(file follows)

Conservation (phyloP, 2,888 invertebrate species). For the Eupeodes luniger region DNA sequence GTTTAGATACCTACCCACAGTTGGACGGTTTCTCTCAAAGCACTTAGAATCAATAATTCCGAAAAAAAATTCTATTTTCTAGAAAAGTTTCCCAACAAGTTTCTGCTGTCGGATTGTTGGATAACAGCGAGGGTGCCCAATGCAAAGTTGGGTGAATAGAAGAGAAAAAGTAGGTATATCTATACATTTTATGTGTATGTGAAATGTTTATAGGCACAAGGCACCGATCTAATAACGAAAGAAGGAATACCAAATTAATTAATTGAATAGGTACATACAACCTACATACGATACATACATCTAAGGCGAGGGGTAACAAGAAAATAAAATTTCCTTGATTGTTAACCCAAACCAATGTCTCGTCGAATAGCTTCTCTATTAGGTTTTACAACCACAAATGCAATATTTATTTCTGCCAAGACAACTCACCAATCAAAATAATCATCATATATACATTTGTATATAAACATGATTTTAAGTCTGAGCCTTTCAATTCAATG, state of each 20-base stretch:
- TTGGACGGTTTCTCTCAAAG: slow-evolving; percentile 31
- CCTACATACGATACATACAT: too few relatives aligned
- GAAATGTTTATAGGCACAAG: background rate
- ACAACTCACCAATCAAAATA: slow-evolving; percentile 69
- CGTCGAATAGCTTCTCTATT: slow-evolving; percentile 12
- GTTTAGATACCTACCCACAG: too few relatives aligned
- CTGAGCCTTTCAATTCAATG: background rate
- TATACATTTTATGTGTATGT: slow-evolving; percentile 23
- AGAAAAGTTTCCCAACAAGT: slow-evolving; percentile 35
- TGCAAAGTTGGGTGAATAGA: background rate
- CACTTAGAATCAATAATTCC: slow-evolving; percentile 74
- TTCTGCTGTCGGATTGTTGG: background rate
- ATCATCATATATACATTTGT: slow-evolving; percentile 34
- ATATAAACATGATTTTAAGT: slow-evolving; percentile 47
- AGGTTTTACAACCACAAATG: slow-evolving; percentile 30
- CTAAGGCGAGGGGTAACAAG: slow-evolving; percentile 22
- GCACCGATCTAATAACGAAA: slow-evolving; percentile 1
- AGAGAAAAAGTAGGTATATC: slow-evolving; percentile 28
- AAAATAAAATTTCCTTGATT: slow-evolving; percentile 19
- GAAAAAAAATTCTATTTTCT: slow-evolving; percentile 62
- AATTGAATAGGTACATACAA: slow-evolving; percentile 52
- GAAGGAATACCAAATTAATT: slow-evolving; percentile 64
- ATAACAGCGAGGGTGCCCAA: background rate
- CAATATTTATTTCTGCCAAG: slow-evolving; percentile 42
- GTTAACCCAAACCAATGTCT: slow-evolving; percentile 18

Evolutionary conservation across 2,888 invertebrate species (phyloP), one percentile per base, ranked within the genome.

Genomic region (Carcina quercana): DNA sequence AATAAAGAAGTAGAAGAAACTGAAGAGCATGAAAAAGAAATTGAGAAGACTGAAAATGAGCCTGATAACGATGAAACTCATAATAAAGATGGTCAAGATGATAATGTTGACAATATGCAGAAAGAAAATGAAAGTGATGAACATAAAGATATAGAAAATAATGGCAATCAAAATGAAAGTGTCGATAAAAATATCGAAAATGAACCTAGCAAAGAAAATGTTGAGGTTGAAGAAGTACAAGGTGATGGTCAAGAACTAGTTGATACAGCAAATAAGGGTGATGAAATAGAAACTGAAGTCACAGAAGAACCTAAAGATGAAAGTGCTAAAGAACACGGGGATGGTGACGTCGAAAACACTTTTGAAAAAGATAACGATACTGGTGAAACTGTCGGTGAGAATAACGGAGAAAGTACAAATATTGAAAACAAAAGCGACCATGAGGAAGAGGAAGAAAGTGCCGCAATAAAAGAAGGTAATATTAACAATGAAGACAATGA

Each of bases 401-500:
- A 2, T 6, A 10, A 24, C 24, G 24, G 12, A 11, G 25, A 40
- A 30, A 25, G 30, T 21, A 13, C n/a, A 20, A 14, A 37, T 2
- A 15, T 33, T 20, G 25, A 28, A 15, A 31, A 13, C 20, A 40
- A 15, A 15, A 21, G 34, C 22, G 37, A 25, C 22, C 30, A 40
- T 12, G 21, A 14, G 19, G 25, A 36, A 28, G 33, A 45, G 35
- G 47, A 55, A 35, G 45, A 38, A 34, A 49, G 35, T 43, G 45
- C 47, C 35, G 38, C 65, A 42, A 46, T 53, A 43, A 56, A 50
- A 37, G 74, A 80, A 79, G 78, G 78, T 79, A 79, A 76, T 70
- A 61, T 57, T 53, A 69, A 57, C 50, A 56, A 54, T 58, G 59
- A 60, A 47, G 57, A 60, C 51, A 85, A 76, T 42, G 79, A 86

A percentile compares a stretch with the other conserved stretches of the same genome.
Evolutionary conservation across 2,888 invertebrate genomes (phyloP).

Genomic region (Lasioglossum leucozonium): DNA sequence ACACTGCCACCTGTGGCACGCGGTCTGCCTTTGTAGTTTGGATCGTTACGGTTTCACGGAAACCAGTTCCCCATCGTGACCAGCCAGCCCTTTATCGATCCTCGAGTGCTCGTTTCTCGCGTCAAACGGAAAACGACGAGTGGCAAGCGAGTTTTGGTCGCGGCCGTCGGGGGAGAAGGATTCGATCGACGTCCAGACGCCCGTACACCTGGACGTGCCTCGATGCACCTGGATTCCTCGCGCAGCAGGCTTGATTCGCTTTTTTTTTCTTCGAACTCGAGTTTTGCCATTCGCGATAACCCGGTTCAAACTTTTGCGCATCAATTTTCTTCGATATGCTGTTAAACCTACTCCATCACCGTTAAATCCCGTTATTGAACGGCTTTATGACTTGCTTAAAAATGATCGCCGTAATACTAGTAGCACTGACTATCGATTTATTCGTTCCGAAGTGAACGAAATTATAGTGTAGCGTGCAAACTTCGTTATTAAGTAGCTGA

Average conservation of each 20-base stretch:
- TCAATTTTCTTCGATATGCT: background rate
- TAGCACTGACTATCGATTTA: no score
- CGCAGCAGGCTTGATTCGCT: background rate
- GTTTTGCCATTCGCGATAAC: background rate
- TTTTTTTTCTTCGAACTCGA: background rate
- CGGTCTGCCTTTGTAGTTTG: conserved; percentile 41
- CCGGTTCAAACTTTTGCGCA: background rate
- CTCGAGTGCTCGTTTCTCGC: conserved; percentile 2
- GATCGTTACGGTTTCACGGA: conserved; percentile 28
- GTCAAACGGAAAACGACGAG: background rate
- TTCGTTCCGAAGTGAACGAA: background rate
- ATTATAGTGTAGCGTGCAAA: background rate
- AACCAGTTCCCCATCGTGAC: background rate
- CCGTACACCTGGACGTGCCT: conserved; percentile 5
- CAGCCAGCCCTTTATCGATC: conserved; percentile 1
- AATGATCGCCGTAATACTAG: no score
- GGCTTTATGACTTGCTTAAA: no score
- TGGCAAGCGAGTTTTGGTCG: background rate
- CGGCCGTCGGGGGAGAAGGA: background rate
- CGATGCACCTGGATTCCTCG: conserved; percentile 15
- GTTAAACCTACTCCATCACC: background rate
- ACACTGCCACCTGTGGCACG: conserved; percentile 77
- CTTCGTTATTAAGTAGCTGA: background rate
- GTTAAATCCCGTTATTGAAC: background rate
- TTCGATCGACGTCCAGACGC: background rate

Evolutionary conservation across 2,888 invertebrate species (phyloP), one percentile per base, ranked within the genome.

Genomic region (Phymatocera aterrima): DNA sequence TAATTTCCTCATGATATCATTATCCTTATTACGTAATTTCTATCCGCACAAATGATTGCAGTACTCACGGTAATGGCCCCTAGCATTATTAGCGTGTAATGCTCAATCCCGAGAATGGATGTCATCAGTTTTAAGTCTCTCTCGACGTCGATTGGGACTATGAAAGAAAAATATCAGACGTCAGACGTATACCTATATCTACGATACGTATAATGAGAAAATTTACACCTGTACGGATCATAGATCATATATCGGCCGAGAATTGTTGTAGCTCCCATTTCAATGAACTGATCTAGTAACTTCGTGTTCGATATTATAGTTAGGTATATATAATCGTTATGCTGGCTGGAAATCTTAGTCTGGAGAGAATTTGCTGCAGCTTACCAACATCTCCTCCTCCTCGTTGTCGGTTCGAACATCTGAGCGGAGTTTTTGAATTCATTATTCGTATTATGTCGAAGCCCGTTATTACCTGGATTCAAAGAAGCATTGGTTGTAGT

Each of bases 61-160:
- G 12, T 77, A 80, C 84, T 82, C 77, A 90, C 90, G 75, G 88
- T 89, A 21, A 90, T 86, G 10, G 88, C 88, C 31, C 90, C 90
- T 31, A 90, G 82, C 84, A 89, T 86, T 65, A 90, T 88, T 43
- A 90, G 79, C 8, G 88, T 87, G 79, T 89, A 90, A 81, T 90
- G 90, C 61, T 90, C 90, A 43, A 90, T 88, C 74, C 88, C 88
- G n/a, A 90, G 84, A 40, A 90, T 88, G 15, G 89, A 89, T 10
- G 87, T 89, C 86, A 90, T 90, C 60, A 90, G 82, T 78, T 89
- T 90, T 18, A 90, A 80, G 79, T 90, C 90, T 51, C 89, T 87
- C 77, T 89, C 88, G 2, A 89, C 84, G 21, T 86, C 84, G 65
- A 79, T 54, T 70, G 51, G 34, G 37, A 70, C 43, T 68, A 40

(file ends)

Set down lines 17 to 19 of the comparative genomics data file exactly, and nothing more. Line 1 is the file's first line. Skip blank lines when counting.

- CTAAGGCGAGGGGTAACAAG: slow-evolving; percentile 22
- GCACCGATCTAATAACGAAA: slow-evolving; percentile 1
- AGAGAAAAAGTAGGTATATC: slow-evolving; percentile 28